PB Within Municipal Budgets
Municipalities manage two types of public expenditures: (i) current expenditures, and (ii) investment expenditures. Only the latter are subject to PB. By law, each sub-national government has to make public the amount of investment expenditures that should be discussed and allocated through the PB mechanism. Thus, the amount of resources that are put in referendum is basically a political decision of the mayor and may end up being a very small portion of the municipal budget. According to the municipal representatives working on PB, the unwillingness of local governments to allocate most of the investment resources through PB is mainly due to its two limitations: (i) the fragmentation of resources for investment in several projects, and (ii) the implementation of low-impact projects. Municipality officials think that the participatory agents do not have the broader context of the local situation and mostly care about their neighborhoods. Also, we find that governments’ representatives think that the PB process prevents the implementation of high-impact projects that benefit large populations.
Generally, projects are presented at the PB meetings as ideas, which are later developed, including the elaboration of a profile and technical file during one or more years until they meet the requirements and are finally eligible to be prioritized. Even though the projects’ requirements for municipalities are quite basic, in many cases they are not fulfilled due to the lack of experience and capabilities of most participating agents.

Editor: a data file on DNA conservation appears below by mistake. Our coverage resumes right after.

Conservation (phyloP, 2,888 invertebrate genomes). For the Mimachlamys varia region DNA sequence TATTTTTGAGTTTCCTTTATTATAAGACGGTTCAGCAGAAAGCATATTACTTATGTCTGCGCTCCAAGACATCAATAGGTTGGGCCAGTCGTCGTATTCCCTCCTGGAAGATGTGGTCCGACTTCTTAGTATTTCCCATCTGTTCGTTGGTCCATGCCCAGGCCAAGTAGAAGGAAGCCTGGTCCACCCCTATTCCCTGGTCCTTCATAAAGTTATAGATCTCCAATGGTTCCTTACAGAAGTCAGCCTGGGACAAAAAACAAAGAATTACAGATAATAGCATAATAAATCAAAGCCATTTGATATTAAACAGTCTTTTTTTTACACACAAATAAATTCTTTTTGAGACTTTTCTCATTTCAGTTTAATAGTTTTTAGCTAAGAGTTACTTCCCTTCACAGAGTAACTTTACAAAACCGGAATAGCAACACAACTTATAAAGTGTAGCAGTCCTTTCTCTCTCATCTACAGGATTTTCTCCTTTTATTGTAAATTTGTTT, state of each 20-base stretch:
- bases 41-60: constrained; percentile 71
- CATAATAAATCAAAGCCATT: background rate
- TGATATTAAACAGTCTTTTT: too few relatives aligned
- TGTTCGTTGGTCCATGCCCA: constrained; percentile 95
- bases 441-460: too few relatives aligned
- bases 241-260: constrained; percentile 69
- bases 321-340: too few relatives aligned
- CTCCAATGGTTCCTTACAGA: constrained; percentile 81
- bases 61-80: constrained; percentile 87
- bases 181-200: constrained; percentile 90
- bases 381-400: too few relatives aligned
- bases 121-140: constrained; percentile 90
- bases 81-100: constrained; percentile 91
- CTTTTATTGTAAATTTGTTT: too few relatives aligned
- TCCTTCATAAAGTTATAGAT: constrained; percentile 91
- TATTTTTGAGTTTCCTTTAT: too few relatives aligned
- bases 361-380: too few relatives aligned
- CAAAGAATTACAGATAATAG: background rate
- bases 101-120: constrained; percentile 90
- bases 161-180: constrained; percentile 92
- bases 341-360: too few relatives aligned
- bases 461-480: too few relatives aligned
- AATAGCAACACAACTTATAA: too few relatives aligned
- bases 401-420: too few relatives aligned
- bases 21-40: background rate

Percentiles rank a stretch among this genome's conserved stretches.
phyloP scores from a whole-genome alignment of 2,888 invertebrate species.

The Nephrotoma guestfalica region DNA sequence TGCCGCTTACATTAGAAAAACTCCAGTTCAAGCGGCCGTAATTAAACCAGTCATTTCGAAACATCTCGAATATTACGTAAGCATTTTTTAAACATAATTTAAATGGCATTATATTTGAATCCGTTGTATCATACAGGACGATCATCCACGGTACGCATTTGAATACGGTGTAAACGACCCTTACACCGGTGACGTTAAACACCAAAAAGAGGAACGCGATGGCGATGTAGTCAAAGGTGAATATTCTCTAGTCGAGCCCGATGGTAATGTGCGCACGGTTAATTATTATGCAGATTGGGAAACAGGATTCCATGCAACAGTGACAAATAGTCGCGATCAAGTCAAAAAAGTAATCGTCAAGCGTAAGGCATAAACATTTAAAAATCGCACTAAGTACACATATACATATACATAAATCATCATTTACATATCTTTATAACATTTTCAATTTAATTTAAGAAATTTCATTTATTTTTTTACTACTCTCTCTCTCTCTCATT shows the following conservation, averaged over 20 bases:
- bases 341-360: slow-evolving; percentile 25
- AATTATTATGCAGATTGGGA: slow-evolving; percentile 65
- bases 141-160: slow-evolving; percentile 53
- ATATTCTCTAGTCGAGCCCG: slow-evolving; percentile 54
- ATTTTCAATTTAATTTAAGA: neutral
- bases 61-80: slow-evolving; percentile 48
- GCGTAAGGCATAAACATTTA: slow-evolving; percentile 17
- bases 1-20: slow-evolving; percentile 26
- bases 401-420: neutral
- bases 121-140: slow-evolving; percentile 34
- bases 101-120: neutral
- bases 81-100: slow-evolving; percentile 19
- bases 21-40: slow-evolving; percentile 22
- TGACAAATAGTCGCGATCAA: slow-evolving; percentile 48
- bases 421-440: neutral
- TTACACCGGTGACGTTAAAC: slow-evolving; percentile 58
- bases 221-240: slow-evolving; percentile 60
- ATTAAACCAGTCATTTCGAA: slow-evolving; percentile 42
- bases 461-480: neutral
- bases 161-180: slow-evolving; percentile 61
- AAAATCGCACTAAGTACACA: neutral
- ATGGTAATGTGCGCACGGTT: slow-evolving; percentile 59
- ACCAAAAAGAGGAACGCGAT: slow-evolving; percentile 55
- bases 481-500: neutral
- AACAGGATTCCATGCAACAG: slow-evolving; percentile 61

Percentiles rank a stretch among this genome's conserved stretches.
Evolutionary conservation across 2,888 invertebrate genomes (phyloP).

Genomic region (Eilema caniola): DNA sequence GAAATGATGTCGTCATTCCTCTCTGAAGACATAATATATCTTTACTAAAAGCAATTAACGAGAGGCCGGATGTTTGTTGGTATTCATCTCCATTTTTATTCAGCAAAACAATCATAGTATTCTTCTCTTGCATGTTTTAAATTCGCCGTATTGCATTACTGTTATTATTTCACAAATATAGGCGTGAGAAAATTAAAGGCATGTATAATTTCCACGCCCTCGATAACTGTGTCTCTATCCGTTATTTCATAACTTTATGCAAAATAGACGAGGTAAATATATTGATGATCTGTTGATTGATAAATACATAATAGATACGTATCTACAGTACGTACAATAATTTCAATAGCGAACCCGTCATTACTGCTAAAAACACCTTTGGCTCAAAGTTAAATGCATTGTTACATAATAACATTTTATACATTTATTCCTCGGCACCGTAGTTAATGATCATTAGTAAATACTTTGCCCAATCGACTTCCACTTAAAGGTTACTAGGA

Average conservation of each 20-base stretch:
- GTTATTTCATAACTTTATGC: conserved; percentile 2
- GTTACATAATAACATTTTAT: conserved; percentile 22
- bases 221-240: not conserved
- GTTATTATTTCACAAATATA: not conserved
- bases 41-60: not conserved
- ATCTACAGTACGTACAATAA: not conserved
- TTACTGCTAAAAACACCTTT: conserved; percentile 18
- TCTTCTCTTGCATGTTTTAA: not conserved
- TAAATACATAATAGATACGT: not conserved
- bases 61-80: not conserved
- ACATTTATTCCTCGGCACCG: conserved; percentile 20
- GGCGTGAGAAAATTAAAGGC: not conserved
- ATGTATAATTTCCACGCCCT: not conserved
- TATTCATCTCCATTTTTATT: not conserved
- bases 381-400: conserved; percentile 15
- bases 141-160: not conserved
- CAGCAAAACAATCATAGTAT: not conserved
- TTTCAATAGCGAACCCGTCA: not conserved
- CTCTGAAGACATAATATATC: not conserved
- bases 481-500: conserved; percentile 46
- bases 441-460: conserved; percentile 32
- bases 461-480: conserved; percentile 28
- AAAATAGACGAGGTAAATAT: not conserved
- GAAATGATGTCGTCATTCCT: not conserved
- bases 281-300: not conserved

Figure 4.1 presents the distribution of resources allocated through PB by sector for year 2009 for the municipalities included in the sample of this study. As shown, roads and transportation is the main recipient of resources prioritized by PB. The next most important sector is health and education. Water and sanitation is third in importance, commanding 12 percent of resources allocated.
Fig. 4.1 PB-prioritized budget by investment sector—2009